(AP) -- AT&T Inc. said Wednesday it will spend up to $350 million over five years to buy more than 8,000 Ford Motor Co. vans and trucks, then convert them to run on compressed natural gas.

Hewlett Packard to create 500 jobs in Ireland

Mar 10, 2009

US technology company Hewlett Packard is to create 500 jobs with an 18-million-euro (23-million-dollar) expansion of its global service desk operation in Leixlip, County Kildare southwest of Dublin, Prime ...

National Semiconductor to cut 1,725 jobs

Mar 11, 2009

(AP) -- Faced with a steep decline in sales, chip maker National Semiconductor Corp. said Wednesday it will eliminate more than one-quarter of its work force, or 1,725 jobs.

US struggles to pinpoint cyber attacks: Top official

Mar 10, 2009

The United States often cannot quickly or reliably trace a cyber attack back to its source, even as rival nations and extremists may be looking to wage virtual war, a top official warned Tuesday.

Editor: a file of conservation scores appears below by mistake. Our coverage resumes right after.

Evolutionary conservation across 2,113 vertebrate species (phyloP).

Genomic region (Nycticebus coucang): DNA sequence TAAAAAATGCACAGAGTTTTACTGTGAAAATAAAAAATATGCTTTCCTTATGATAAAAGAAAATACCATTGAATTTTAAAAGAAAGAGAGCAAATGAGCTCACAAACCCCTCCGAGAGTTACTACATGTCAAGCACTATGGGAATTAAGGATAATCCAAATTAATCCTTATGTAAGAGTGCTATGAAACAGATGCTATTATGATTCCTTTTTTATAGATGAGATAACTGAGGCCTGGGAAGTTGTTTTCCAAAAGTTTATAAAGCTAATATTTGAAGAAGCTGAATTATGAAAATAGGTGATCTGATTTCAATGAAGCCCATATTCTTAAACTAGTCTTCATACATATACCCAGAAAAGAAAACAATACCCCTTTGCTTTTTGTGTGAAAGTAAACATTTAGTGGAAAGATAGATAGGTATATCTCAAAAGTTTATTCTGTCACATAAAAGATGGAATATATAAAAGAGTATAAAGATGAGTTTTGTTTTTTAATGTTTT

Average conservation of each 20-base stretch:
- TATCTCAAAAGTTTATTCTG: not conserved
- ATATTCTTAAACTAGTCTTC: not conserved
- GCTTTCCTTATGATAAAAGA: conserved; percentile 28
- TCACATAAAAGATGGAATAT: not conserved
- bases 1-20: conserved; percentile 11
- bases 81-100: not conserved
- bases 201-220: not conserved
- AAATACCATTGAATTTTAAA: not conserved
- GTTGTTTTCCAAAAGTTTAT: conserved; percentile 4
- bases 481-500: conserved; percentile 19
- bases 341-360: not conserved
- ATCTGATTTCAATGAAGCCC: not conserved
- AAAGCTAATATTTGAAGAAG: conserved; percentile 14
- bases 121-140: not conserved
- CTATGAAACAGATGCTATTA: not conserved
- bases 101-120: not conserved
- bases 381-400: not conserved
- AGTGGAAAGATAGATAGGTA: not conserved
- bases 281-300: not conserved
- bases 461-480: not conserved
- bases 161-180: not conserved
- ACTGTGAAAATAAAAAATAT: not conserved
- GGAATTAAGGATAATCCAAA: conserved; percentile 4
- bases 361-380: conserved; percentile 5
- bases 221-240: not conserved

Recommended for you

Why aren't there any human doctors in Star Wars?

Jan 30, 2015

Though set "a long time ago in a galaxy far, far away," it isn't hard to see in the Star Wars films a vision of our own not so distant future. But Anthony Jones, a physician with a long background in health ...

Cambodia bans 'virgin surgery' adverts

Jan 29, 2015

The Cambodian government has ordered a hospital to stop advertising so-called virginity restoration procedures, saying it harms the "morality" of society.

What's happening with your donated specimen?

Jan 28, 2015

When donating blood, plasma, human tissue or any other bodily sample for medical research, most people might not think about how it's being used. But if you were told, would you care?

Amgen tops Street 4Q forecasts

Jan 27, 2015

Amgen Inc. cruised to a 27 percent jump in fourth-quarter profit and beat Wall Street expectations, due to higher sales of nearly all its medicines, tight cost controls and a tax benefit.

User comments : 0

Please sign in to add a comment. Registration is free, and takes less than a minute. Read more

Click here to reset your password.
Sign in to get notified via email when new comments are made.